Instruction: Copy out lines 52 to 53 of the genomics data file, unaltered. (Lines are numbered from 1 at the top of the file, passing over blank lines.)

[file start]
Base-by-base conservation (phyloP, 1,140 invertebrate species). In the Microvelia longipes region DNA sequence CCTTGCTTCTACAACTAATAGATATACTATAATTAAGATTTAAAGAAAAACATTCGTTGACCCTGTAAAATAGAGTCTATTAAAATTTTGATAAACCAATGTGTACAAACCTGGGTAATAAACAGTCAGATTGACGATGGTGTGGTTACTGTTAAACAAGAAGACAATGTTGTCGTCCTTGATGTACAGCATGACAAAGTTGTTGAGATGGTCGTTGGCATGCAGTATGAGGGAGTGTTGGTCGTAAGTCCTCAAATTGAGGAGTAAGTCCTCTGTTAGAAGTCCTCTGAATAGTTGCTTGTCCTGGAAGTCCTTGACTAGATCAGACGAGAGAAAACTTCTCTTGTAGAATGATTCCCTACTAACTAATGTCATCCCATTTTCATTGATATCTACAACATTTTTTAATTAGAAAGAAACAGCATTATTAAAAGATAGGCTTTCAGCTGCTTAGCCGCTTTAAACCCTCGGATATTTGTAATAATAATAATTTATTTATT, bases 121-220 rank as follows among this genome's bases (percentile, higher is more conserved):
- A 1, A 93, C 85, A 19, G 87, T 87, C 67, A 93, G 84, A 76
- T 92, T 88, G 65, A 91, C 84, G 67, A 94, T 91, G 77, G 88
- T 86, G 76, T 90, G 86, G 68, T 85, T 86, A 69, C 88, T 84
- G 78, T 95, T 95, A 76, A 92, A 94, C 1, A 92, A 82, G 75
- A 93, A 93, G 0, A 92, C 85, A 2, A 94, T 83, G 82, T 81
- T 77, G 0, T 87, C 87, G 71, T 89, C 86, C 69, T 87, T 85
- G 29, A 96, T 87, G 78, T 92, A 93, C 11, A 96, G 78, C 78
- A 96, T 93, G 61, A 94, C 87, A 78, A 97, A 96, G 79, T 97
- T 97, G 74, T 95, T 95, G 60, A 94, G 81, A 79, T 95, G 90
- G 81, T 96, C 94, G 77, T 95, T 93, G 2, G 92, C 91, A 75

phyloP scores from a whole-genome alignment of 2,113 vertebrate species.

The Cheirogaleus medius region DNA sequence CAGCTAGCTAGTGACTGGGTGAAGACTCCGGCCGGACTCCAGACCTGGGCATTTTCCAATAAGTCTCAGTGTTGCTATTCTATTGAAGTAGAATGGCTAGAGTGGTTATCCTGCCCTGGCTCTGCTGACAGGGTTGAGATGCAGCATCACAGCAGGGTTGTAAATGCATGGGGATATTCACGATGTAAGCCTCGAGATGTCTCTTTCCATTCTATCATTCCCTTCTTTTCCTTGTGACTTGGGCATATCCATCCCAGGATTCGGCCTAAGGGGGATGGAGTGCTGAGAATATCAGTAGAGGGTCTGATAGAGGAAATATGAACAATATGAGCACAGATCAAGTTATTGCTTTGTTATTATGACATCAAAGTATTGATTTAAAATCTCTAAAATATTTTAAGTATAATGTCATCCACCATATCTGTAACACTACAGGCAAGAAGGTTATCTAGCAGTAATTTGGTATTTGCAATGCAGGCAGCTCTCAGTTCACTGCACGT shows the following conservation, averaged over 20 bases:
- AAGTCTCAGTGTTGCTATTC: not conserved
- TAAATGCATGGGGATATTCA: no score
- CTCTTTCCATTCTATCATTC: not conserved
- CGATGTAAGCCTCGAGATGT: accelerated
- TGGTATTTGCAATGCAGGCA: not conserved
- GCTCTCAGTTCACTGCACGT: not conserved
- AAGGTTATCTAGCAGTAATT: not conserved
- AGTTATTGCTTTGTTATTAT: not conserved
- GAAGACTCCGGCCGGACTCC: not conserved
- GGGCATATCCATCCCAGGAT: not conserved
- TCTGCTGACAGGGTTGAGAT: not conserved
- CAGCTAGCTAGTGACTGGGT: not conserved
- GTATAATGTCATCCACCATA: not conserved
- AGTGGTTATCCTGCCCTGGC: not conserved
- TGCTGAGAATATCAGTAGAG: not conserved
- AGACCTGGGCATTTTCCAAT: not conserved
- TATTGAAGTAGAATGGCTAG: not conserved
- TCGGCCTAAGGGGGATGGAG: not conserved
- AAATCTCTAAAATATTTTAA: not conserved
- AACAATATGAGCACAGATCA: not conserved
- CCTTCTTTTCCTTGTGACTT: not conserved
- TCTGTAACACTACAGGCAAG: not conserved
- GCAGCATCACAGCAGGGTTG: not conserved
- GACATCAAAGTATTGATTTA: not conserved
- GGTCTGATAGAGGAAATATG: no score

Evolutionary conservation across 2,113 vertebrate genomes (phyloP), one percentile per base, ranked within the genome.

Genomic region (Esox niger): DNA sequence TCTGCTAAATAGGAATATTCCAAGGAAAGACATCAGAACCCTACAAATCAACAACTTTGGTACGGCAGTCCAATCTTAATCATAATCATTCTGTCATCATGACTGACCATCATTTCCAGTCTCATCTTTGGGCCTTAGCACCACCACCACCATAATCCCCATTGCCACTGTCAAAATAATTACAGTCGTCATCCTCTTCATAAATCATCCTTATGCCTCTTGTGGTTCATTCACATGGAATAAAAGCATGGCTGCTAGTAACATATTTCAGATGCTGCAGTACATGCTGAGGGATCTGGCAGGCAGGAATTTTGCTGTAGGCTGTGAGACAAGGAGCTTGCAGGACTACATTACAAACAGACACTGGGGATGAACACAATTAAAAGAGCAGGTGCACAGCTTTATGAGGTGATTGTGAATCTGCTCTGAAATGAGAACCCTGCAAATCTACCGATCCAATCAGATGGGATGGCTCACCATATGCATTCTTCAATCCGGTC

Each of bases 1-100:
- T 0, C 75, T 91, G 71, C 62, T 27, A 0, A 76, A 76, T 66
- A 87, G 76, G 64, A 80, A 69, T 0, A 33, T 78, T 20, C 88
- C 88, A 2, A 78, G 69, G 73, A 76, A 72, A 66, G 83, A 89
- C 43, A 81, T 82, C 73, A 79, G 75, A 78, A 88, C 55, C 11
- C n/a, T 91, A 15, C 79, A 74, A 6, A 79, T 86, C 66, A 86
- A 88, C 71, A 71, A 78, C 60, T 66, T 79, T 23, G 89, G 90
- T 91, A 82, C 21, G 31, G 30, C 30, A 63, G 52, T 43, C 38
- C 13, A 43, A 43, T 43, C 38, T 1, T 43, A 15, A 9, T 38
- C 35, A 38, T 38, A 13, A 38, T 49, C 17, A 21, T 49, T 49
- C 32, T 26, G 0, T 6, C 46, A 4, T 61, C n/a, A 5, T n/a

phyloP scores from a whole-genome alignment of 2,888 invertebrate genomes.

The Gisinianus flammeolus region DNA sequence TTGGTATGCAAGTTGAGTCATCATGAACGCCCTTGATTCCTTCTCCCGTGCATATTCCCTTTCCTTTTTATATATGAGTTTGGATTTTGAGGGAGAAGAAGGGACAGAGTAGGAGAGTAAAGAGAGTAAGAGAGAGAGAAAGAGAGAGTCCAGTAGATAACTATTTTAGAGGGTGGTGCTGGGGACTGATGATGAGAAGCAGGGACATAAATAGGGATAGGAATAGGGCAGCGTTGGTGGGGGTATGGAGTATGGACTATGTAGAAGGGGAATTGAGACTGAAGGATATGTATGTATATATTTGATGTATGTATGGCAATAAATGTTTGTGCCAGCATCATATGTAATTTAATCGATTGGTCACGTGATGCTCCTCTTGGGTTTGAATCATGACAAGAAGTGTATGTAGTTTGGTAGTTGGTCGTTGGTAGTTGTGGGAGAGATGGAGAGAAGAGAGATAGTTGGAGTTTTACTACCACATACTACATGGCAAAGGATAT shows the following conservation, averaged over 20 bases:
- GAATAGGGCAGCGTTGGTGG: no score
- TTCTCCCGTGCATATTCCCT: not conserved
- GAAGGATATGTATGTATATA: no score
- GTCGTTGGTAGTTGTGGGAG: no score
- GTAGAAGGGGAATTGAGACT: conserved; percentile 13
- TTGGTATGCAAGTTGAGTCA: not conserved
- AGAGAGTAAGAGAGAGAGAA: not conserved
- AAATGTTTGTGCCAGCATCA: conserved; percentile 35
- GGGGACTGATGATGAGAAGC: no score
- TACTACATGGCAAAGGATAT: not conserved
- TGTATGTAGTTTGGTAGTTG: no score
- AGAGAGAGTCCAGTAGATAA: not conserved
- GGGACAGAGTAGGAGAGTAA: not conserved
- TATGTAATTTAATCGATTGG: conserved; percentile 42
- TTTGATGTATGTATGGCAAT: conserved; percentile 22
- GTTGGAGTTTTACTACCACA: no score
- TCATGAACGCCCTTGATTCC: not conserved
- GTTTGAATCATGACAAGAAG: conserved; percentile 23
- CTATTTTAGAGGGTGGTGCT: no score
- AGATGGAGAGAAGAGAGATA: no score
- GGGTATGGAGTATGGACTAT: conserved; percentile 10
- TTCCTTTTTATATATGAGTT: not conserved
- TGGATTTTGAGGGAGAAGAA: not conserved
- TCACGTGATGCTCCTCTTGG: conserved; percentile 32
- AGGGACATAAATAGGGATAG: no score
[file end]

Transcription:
phyloP scores from a whole-genome alignment of 2,888 invertebrate genomes.

The Gisinianus flammeolus region DNA sequence TTGGTATGCAAGTTGAGTCATCATGAACGCCCTTGATTCCTTCTCCCGTGCATATTCCCTTTCCTTTTTATATATGAGTTTGGATTTTGAGGGAGAAGAAGGGACAGAGTAGGAGAGTAAAGAGAGTAAGAGAGAGAGAAAGAGAGAGTCCAGTAGATAACTATTTTAGAGGGTGGTGCTGGGGACTGATGATGAGAAGCAGGGACATAAATAGGGATAGGAATAGGGCAGCGTTGGTGGGGGTATGGAGTATGGACTATGTAGAAGGGGAATTGAGACTGAAGGATATGTATGTATATATTTGATGTATGTATGGCAATAAATGTTTGTGCCAGCATCATATGTAATTTAATCGATTGGTCACGTGATGCTCCTCTTGGGTTTGAATCATGACAAGAAGTGTATGTAGTTTGGTAGTTGGTCGTTGGTAGTTGTGGGAGAGATGGAGAGAAGAGAGATAGTTGGAGTTTTACTACCACATACTACATGGCAAAGGATAT shows the following conservation, averaged over 20 bases: